“It’s a highly useful, practical method, leading to some profound insights,” Progoff said, “but it’s not a self-concerned approach because the answers usually lie in connection with finding meaning in – and connection to – something larger than one’s self.”

Intensive journal workshops encourage individual privacy, although people are periodically invited to read portions of their journal, so they can experience the emotions that surround reading their entries aloud. No judgments or analyses are invited. “I try to help people get over the habit of constantly judging and diagnosing themselves and others,” Progoff said, “and look at things objectively as they are. The workshops provide a place where you can sit quietly to let the muddy waters of life settle and clarify themselves.”

This atmosphere of meditative silence provides an environment which helps people search deep within themselves, and tune into a larger awareness. “At deep levels within us we know more than we are aware of,” Progoff frequently stated. “The process helps people open themselves to this non-intellectual perception, which draws them fully into their own life story.”

12 Entries

To organize an “intensive journal” based on Progoff’s method, divide a looseleaf notebook into 12 sections. Begin by making entries in the first four sections. Then make entries in other appropriate sections as thoughts and insights arise. Log the date and time of each entry.

Approach the exercise slowly; and once into it, allow lots of time for contemplation and revision. The archetypal Jungian terminology has a way of stirring deep feeling and memory. Allow the process to stretch over several days, or longer, if necessary. You can return to the notebook, and its different sections, again and again over time, expanding and deepening your process of self-observation and awareness.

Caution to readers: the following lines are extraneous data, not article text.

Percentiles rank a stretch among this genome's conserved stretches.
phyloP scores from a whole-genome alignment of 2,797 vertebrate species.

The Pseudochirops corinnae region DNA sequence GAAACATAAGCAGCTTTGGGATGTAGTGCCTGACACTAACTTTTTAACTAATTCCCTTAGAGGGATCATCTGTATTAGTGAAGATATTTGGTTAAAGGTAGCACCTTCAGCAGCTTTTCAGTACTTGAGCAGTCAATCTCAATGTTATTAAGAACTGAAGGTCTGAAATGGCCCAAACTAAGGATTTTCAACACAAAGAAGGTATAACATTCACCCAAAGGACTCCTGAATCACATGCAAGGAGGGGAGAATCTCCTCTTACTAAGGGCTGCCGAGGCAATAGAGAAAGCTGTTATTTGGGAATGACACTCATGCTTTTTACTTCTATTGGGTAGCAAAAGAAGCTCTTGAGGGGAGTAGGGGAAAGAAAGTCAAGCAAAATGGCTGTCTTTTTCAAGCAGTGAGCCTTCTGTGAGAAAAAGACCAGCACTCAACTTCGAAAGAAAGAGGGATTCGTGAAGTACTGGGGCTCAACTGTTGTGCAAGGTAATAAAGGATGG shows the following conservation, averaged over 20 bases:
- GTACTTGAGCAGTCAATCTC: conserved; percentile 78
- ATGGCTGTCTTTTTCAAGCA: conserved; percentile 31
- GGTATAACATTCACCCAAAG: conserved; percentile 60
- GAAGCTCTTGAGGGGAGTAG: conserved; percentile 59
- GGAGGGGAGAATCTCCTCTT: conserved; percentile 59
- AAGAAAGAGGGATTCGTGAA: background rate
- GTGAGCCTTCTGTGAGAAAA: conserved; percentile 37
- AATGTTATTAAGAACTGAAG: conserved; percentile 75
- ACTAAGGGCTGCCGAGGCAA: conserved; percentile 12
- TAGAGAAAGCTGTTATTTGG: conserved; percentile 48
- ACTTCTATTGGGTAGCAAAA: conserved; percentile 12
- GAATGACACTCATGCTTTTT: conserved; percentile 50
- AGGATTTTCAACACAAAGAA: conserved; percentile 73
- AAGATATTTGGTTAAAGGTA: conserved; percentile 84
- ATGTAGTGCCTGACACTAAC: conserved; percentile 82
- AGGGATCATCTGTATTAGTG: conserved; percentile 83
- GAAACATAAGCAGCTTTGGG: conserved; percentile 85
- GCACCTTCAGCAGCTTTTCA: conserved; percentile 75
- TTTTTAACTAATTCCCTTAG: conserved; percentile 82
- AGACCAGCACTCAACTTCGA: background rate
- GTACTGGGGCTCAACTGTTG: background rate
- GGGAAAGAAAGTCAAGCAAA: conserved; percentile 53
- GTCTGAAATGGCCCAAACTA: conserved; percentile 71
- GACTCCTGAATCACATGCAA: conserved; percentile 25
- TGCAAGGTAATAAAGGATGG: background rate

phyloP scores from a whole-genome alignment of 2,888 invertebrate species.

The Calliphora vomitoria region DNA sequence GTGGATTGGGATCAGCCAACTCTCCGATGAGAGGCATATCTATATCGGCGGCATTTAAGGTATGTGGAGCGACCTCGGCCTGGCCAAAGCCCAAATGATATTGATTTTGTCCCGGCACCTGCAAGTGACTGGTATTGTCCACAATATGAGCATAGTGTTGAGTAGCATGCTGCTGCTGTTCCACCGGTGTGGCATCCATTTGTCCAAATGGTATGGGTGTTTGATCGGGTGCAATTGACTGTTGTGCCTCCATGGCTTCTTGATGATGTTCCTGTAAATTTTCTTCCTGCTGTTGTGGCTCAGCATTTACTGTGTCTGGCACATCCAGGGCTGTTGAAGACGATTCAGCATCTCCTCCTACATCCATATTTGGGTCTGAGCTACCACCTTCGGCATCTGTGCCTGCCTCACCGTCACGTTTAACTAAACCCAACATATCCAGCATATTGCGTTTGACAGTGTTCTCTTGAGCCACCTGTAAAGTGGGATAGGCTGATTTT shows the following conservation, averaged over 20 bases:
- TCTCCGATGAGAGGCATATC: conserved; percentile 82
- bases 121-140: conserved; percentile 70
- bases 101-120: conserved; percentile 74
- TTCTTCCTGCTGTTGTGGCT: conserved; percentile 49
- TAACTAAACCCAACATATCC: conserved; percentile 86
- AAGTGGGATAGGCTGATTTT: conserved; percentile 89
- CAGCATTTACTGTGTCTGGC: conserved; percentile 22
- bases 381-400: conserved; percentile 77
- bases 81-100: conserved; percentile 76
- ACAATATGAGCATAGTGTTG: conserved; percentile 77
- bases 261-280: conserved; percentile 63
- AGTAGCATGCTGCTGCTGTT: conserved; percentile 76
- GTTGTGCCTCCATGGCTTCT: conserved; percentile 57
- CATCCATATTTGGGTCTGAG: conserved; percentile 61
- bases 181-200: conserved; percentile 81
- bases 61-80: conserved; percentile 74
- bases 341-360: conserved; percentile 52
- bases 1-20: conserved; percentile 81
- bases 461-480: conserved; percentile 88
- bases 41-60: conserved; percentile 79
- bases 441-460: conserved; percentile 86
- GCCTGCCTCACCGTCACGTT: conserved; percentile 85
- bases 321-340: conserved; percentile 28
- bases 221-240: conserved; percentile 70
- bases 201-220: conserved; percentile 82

1. Period Log. Begin by writing “It has been a time in which,” and describe inner and outer events that come to mind about the most recent period in your life. This helps you place yourself within “the rhythm of time.”

2. Twilight Imagery Log. Sit quietly, with eyes closed, and let yourself feel the content of the period just described. Relax and let imagery, impressions and symbols form in your mind. When you are ready, record them. This gives you an interior perspective on your life.

3. Steppingstones. List about a dozen key points that have occurred throughout your life. Select meaningful emotional, physical, occupational and relational milestones. This gives you a sense of continuity and a picture of your life as a whole. Be open to surprises.

4. Intersections: Roads Taken and Not Taken. Select one steppingstone that marks a time when you made an important choice (avoid the most recent). Begin by writing “It was a time when,” and record your impressions and recollections. This may help you sort out unresolved issues, since “things we regret don’t die – they go underground.”